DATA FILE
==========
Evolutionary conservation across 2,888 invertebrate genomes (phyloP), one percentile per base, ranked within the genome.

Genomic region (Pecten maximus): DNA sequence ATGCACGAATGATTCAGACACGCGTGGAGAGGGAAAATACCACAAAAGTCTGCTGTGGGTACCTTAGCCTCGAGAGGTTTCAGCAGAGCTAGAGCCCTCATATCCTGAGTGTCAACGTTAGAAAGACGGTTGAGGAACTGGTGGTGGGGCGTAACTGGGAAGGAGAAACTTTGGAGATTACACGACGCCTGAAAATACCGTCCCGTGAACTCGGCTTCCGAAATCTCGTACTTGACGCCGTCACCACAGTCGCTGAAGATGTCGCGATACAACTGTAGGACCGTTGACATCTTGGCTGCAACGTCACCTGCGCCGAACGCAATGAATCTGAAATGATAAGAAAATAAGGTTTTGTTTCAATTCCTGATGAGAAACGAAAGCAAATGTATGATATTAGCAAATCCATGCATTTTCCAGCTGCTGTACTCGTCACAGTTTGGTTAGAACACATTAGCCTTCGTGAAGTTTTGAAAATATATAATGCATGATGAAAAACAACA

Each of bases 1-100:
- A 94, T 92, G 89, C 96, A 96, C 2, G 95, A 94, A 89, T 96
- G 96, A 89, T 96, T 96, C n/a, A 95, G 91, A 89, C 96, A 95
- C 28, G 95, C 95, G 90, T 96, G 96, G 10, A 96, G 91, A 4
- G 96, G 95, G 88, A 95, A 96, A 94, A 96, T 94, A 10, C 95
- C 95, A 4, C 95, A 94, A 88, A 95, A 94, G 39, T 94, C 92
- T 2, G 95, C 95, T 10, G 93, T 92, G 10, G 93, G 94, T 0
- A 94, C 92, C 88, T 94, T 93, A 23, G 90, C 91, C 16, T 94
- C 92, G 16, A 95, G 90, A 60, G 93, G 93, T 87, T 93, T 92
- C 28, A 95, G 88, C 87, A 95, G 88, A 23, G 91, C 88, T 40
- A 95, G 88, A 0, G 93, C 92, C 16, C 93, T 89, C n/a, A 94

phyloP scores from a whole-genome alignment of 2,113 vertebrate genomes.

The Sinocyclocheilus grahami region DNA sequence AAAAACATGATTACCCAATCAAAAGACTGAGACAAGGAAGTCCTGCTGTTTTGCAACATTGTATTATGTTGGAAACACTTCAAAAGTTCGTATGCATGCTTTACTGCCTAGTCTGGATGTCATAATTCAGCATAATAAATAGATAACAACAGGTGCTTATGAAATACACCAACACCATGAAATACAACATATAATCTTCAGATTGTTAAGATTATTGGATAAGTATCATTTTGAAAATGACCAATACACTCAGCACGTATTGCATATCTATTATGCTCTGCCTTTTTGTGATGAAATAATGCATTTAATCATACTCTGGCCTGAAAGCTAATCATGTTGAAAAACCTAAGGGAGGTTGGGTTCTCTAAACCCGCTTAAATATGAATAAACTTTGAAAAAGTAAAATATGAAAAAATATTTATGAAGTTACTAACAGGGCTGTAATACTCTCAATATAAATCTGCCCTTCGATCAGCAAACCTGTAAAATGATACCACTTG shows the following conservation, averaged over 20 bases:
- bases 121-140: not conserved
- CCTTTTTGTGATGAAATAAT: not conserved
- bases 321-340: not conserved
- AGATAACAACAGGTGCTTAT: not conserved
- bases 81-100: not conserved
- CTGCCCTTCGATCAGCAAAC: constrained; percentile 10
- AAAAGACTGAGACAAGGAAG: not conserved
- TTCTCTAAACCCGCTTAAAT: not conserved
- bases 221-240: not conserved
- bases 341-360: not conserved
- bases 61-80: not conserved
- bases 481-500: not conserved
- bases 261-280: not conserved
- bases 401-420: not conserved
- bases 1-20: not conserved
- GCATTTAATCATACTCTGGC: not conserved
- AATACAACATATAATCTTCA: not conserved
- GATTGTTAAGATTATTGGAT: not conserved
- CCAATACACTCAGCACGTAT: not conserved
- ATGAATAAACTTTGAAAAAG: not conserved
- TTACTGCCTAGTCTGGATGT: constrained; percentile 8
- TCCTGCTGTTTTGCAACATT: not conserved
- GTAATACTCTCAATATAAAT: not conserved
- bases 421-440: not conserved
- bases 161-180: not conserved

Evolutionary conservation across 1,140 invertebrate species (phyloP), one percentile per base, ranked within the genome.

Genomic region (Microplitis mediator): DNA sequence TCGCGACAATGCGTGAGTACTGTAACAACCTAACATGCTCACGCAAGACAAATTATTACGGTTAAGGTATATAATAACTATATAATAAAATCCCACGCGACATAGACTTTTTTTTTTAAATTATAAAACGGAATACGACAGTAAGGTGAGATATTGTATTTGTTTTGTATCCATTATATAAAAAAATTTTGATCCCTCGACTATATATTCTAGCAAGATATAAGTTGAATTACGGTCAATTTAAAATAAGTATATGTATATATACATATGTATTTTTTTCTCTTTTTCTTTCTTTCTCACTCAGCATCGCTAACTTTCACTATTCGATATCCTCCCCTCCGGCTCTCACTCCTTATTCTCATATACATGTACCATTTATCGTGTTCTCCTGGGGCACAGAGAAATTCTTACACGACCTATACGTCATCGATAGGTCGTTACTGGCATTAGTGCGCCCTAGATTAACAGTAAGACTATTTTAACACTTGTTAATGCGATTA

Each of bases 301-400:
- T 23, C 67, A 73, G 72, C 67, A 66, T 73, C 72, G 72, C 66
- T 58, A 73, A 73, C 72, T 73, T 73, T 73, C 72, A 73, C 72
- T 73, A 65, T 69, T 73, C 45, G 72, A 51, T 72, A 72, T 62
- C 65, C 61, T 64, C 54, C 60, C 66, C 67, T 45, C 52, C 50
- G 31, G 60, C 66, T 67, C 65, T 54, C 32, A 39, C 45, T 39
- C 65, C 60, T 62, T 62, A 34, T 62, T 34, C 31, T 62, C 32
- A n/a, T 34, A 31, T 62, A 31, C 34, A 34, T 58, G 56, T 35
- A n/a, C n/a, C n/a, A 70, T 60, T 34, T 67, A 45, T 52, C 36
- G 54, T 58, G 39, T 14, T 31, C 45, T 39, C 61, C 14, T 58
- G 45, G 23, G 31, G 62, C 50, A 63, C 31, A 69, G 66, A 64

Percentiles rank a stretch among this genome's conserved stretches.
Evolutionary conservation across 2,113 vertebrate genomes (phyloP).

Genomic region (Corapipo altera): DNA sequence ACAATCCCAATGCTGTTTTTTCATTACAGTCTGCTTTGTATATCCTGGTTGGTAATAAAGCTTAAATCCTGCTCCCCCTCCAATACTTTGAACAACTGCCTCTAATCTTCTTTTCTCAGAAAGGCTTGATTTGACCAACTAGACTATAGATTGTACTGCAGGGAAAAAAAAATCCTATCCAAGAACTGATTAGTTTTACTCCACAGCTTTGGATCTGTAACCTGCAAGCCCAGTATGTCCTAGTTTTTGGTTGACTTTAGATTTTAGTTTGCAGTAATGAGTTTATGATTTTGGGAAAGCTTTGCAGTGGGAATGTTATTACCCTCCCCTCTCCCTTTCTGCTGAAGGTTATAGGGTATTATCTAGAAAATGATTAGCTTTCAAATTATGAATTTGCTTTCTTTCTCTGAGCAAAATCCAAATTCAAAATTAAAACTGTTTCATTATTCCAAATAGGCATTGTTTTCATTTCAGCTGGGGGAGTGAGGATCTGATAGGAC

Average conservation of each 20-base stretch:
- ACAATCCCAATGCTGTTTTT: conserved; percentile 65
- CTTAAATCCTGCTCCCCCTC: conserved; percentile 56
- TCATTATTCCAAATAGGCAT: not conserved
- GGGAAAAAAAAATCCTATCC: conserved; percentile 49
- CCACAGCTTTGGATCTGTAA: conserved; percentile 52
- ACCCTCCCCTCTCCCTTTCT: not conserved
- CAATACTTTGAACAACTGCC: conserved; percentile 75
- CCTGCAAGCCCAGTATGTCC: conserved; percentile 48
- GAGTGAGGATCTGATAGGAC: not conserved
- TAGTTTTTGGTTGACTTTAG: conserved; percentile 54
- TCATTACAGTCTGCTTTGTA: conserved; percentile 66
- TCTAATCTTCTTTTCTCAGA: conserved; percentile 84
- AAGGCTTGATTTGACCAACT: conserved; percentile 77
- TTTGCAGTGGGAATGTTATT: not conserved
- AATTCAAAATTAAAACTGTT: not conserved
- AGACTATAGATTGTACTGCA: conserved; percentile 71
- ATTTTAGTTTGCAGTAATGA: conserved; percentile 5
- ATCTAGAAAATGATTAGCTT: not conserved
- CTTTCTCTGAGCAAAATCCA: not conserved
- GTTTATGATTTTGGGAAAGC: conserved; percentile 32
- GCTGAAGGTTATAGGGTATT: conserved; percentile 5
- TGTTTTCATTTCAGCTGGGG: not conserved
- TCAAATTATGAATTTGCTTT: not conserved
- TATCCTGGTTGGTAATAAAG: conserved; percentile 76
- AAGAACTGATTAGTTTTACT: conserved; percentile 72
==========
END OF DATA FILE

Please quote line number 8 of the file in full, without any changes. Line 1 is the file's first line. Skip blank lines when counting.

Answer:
- C 95, A 4, C 95, A 94, A 88, A 95, A 94, G 39, T 94, C 92